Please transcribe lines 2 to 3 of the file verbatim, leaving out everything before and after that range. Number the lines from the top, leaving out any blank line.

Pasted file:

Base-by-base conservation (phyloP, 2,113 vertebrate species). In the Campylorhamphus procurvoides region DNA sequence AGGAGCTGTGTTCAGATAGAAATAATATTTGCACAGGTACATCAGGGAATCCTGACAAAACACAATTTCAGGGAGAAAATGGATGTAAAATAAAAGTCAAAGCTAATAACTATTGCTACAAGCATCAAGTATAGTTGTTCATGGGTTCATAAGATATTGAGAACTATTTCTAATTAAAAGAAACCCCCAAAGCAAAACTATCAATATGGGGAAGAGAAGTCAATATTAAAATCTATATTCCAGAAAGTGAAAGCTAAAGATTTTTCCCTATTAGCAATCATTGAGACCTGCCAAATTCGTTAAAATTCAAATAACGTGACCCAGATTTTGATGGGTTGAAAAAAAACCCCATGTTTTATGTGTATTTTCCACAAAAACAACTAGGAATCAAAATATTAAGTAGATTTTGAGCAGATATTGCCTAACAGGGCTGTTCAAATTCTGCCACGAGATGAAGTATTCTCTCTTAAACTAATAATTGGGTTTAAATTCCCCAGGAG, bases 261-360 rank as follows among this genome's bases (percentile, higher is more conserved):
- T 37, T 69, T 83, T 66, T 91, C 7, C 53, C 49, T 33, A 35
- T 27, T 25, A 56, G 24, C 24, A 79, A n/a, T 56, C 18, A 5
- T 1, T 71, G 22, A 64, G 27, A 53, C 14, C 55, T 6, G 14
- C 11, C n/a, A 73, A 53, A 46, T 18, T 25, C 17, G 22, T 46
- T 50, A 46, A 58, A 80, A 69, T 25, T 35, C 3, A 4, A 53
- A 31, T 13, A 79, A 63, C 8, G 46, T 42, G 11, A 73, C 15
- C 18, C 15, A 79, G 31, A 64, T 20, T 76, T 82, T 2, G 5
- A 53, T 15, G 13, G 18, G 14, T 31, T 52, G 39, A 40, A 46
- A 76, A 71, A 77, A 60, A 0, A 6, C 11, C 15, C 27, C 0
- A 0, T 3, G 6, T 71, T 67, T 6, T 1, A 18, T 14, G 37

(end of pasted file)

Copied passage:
- T 37, T 69, T 83, T 66, T 91, C 7, C 53, C 49, T 33, A 35
- T 27, T 25, A 56, G 24, C 24, A 79, A n/a, T 56, C 18, A 5